In a place where nature plays an intricate design in the upkeep and growth of a land, there is also a need for life and death to play a complementary role in a lands existence. The Madikwe area is steeped in myth and legend and its cultural- pull dates back to the Stone Age and draws many tourists to its land. Madikwe Game Reserve is testimony to the preservation of a special wilderness area dedicated to one of the more remote areas in South Africa.
Located in the transitional zone between the bushveld ecological area of Southern Africa and the Kalahari thornveld region, it is home to an abundance of wildlife. This however, was not always the case. Operation Phoenix was one of the largest relocations of wildlife on earth by humans. More than 8000 animals were transported over a period of seven years for the purpose of establishing an economically viable wildlife sanctuary.
The reserve is currently divided into two prominent areas. North of Molatedi Dam is fenced and is home to indigenous wild animals, including the Big 5. Future developments should see the dam area fenced separately and stocked with smaller animals which depict less of a threat to tourists. This will allow visitors to use the dam area separately to the main reserve of Madikwe and will allow a free- flow of visitors without the threat of dangerous animals.
Today the park is home to the Big 5, which can even be extended to the ‘Super 7’, which includes the African Wild Dog and the Cheetah. More than 250 species of birds have been recorded in the park. For the visitor, the park is widely accessible and today boasts numerous lodges and camps to choose from. The visitor also plays a role in the sustainability and economic upkeep of the area. Investment and job creation in the area is a step forward towards creating new opportunities for businesses and eradicating poverty. This process has already been observed and Madikwe Game Reserve has become one of South Africa’s success stories. Placing people at the centre of conservation efforts is the number one priority when planning the development and constant improvement of the park.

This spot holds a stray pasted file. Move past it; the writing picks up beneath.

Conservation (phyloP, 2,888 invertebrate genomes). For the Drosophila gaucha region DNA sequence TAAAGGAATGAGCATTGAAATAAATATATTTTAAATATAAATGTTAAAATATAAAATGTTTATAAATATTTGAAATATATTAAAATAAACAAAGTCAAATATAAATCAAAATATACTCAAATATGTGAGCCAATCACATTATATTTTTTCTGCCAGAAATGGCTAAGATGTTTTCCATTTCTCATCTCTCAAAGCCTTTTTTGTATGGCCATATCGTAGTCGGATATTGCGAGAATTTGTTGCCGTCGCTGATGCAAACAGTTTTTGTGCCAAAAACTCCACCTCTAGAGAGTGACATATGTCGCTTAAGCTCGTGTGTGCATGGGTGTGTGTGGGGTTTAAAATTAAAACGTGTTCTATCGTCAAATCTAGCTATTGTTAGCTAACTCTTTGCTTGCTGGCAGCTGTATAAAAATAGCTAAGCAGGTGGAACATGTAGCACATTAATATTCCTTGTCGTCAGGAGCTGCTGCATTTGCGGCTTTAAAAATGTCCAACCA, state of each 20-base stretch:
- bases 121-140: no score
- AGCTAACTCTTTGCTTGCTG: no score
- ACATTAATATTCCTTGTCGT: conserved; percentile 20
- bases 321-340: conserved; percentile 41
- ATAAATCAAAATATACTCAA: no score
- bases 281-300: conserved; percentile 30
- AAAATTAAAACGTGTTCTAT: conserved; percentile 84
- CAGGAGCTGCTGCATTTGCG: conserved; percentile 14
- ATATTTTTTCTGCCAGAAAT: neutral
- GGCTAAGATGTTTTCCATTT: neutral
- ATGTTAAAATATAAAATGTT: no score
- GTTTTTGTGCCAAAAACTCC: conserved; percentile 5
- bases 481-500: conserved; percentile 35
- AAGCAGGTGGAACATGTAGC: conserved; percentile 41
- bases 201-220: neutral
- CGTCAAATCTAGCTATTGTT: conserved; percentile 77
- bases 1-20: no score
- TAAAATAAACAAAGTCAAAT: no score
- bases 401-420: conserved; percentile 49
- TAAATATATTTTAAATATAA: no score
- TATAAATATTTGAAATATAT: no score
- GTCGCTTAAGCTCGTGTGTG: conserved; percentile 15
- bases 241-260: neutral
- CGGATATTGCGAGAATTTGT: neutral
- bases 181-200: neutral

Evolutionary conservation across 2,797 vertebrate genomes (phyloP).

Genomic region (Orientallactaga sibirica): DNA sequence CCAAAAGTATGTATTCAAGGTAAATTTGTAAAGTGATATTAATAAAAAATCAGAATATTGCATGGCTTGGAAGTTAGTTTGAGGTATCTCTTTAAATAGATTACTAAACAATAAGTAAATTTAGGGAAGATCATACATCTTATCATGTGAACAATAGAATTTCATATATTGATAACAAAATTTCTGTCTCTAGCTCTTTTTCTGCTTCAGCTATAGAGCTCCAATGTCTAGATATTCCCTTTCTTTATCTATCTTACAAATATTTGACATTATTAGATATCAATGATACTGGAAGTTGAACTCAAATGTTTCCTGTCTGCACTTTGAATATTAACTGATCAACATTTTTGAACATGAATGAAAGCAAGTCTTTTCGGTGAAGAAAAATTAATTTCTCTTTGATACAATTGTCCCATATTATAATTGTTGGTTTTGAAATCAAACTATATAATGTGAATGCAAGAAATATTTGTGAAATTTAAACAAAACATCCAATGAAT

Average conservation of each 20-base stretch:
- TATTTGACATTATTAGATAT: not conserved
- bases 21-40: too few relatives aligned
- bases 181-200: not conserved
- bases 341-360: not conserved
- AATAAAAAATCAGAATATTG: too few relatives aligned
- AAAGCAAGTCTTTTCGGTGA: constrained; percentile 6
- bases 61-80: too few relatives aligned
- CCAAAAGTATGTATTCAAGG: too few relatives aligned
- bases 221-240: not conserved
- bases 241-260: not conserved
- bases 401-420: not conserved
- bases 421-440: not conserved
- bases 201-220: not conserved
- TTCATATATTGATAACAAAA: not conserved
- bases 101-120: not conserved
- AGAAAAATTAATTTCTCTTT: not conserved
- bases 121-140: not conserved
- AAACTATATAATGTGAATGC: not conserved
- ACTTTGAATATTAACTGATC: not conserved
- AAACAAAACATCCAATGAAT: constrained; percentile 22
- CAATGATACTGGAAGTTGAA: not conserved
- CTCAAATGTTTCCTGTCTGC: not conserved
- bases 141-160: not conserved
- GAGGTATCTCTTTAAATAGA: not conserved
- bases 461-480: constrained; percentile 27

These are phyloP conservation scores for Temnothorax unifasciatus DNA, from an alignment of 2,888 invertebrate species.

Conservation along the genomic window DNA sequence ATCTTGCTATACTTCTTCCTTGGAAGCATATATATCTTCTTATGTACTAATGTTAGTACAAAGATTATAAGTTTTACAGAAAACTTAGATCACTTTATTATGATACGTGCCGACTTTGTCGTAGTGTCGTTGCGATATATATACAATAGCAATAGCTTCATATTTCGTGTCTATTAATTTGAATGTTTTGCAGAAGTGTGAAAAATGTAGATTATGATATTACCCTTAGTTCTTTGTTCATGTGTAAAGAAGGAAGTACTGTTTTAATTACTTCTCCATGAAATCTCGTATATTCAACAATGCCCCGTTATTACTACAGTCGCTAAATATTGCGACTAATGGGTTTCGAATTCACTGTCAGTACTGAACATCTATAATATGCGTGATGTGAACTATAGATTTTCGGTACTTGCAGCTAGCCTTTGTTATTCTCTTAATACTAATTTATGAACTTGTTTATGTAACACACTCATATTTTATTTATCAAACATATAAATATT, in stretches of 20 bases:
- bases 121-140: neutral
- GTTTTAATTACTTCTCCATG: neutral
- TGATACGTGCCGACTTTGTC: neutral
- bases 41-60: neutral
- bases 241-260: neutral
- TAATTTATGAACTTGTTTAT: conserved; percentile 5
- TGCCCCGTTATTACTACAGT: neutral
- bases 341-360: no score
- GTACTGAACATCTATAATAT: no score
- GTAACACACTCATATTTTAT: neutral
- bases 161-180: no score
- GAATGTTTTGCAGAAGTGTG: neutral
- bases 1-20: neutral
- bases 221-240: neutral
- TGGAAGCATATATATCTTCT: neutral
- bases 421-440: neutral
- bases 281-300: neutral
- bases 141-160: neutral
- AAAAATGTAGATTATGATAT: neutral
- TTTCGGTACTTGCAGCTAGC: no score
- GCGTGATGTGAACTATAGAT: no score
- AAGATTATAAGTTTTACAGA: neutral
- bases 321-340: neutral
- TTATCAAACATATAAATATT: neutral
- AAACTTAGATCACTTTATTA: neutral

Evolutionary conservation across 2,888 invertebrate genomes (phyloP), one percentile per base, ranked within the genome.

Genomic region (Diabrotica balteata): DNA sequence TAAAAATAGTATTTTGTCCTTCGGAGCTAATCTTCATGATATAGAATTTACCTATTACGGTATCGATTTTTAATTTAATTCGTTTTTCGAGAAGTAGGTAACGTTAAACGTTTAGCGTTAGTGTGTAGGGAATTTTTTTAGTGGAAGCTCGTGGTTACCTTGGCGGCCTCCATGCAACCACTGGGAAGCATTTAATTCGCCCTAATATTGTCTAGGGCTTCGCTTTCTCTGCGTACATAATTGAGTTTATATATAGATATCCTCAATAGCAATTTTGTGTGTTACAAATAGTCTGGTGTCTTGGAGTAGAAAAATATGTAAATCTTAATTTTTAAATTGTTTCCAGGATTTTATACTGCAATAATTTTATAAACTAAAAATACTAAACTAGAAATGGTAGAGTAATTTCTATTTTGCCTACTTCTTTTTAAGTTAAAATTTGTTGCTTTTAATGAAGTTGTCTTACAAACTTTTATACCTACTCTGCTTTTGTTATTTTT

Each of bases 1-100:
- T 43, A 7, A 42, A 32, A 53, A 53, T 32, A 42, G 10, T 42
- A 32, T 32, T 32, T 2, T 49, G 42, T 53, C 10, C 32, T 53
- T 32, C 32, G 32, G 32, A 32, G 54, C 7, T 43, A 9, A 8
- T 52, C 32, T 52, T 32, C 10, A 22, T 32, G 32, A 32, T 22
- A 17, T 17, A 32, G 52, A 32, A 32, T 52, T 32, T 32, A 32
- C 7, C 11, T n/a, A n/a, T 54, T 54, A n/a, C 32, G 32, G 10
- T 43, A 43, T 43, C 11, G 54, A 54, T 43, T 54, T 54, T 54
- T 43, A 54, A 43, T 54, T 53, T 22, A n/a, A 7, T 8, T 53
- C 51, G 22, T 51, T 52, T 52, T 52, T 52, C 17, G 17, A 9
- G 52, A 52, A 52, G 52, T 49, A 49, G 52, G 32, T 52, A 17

A new development for Madikwe Game Reserve as well as the popular Pilanesberg National Park is the ‘Heritage Park’ conservation corridor; set to join the two parks. The project has been proposed to allow for a larger migration area thereby creating a prime eco- tourism destination. The proposed 2- year initiative will link up Botswana with the Limpopo province.